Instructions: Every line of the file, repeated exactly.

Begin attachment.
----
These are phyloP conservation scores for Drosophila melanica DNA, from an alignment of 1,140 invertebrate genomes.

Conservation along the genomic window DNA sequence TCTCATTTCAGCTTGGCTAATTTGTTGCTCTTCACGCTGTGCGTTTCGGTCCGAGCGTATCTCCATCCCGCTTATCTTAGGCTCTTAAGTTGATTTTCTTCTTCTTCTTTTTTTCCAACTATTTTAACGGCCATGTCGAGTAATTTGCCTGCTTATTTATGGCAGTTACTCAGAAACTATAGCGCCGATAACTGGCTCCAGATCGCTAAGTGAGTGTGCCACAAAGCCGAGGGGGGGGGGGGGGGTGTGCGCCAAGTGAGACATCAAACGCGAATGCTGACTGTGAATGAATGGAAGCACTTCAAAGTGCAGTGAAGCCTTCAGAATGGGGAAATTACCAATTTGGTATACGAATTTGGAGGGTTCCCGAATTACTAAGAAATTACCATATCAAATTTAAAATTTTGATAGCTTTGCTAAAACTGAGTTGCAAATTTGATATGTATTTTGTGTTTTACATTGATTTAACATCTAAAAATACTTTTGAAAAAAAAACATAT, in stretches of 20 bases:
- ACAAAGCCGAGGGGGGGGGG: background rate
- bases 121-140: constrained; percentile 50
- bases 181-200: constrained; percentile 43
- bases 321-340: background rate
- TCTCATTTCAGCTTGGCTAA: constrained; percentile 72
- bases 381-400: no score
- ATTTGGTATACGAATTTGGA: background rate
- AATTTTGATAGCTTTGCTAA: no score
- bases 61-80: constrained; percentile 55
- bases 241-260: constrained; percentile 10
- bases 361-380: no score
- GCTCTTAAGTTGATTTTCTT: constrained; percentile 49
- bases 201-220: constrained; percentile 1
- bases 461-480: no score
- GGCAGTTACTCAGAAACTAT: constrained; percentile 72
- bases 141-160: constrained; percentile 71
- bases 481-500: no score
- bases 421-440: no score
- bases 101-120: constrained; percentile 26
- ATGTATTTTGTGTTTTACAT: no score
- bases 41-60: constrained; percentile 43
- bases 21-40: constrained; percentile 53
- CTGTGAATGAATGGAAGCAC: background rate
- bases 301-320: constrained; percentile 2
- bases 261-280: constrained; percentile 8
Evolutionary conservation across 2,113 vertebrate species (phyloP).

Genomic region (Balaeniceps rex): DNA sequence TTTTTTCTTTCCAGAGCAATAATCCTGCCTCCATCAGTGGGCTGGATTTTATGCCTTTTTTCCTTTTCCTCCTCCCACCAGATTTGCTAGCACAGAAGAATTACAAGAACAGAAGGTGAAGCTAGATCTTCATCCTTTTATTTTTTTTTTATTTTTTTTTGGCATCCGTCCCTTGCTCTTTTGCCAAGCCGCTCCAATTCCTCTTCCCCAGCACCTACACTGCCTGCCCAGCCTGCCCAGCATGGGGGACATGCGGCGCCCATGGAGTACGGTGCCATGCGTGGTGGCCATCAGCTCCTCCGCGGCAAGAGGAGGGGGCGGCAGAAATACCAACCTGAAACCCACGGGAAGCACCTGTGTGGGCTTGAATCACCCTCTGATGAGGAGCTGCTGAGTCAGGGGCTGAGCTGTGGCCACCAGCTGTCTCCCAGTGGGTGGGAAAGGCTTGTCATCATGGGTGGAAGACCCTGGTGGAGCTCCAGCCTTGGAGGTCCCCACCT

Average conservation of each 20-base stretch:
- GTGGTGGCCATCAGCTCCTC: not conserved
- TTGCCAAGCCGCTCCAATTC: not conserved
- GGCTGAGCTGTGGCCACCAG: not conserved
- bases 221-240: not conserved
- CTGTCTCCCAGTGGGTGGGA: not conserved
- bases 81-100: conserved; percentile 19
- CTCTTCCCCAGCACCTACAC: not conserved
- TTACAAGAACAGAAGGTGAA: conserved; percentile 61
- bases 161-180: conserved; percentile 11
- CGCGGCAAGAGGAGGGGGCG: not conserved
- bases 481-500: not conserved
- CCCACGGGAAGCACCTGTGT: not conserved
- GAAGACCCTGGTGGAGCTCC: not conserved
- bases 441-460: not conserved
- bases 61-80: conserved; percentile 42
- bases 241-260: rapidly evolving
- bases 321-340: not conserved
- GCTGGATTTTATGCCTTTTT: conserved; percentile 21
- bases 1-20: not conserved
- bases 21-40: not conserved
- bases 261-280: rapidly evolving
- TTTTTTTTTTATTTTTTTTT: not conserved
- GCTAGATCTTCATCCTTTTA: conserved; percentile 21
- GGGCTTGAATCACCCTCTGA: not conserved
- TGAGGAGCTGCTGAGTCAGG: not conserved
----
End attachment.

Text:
These are phyloP conservation scores for Drosophila melanica DNA, from an alignment of 1,140 invertebrate genomes.

Conservation along the genomic window DNA sequence TCTCATTTCAGCTTGGCTAATTTGTTGCTCTTCACGCTGTGCGTTTCGGTCCGAGCGTATCTCCATCCCGCTTATCTTAGGCTCTTAAGTTGATTTTCTTCTTCTTCTTTTTTTCCAACTATTTTAACGGCCATGTCGAGTAATTTGCCTGCTTATTTATGGCAGTTACTCAGAAACTATAGCGCCGATAACTGGCTCCAGATCGCTAAGTGAGTGTGCCACAAAGCCGAGGGGGGGGGGGGGGGTGTGCGCCAAGTGAGACATCAAACGCGAATGCTGACTGTGAATGAATGGAAGCACTTCAAAGTGCAGTGAAGCCTTCAGAATGGGGAAATTACCAATTTGGTATACGAATTTGGAGGGTTCCCGAATTACTAAGAAATTACCATATCAAATTTAAAATTTTGATAGCTTTGCTAAAACTGAGTTGCAAATTTGATATGTATTTTGTGTTTTACATTGATTTAACATCTAAAAATACTTTTGAAAAAAAAACATAT, in stretches of 20 bases:
- ACAAAGCCGAGGGGGGGGGG: background rate
- bases 121-140: constrained; percentile 50
- bases 181-200: constrained; percentile 43
- bases 321-340: background rate
- TCTCATTTCAGCTTGGCTAA: constrained; percentile 72
- bases 381-400: no score
- ATTTGGTATACGAATTTGGA: background rate
- AATTTTGATAGCTTTGCTAA: no score
- bases 61-80: constrained; percentile 55
- bases 241-260: constrained; percentile 10
- bases 361-380: no score
- GCTCTTAAGTTGATTTTCTT: constrained; percentile 49
- bases 201-220: constrained; percentile 1
- bases 461-480: no score
- GGCAGTTACTCAGAAACTAT: constrained; percentile 72
- bases 141-160: constrained; percentile 71
- bases 481-500: no score
- bases 421-440: no score
- bases 101-120: constrained; percentile 26
- ATGTATTTTGTGTTTTACAT: no score
- bases 41-60: constrained; percentile 43
- bases 21-40: constrained; percentile 53
- CTGTGAATGAATGGAAGCAC: background rate
- bases 301-320: constrained; percentile 2
- bases 261-280: constrained; percentile 8
Evolutionary conservation across 2,113 vertebrate species (phyloP).

Genomic region (Balaeniceps rex): DNA sequence TTTTTTCTTTCCAGAGCAATAATCCTGCCTCCATCAGTGGGCTGGATTTTATGCCTTTTTTCCTTTTCCTCCTCCCACCAGATTTGCTAGCACAGAAGAATTACAAGAACAGAAGGTGAAGCTAGATCTTCATCCTTTTATTTTTTTTTTATTTTTTTTTGGCATCCGTCCCTTGCTCTTTTGCCAAGCCGCTCCAATTCCTCTTCCCCAGCACCTACACTGCCTGCCCAGCCTGCCCAGCATGGGGGACATGCGGCGCCCATGGAGTACGGTGCCATGCGTGGTGGCCATCAGCTCCTCCGCGGCAAGAGGAGGGGGCGGCAGAAATACCAACCTGAAACCCACGGGAAGCACCTGTGTGGGCTTGAATCACCCTCTGATGAGGAGCTGCTGAGTCAGGGGCTGAGCTGTGGCCACCAGCTGTCTCCCAGTGGGTGGGAAAGGCTTGTCATCATGGGTGGAAGACCCTGGTGGAGCTCCAGCCTTGGAGGTCCCCACCT

Average conservation of each 20-base stretch:
- GTGGTGGCCATCAGCTCCTC: not conserved
- TTGCCAAGCCGCTCCAATTC: not conserved
- GGCTGAGCTGTGGCCACCAG: not conserved
- bases 221-240: not conserved
- CTGTCTCCCAGTGGGTGGGA: not conserved
- bases 81-100: conserved; percentile 19
- CTCTTCCCCAGCACCTACAC: not conserved
- TTACAAGAACAGAAGGTGAA: conserved; percentile 61
- bases 161-180: conserved; percentile 11
- CGCGGCAAGAGGAGGGGGCG: not conserved
- bases 481-500: not conserved
- CCCACGGGAAGCACCTGTGT: not conserved
- GAAGACCCTGGTGGAGCTCC: not conserved
- bases 441-460: not conserved
- bases 61-80: conserved; percentile 42
- bases 241-260: rapidly evolving
- bases 321-340: not conserved
- GCTGGATTTTATGCCTTTTT: conserved; percentile 21
- bases 1-20: not conserved
- bases 21-40: not conserved
- bases 261-280: rapidly evolving
- TTTTTTTTTTATTTTTTTTT: not conserved
- GCTAGATCTTCATCCTTTTA: conserved; percentile 21
- GGGCTTGAATCACCCTCTGA: not conserved
- TGAGGAGCTGCTGAGTCAGG: not conserved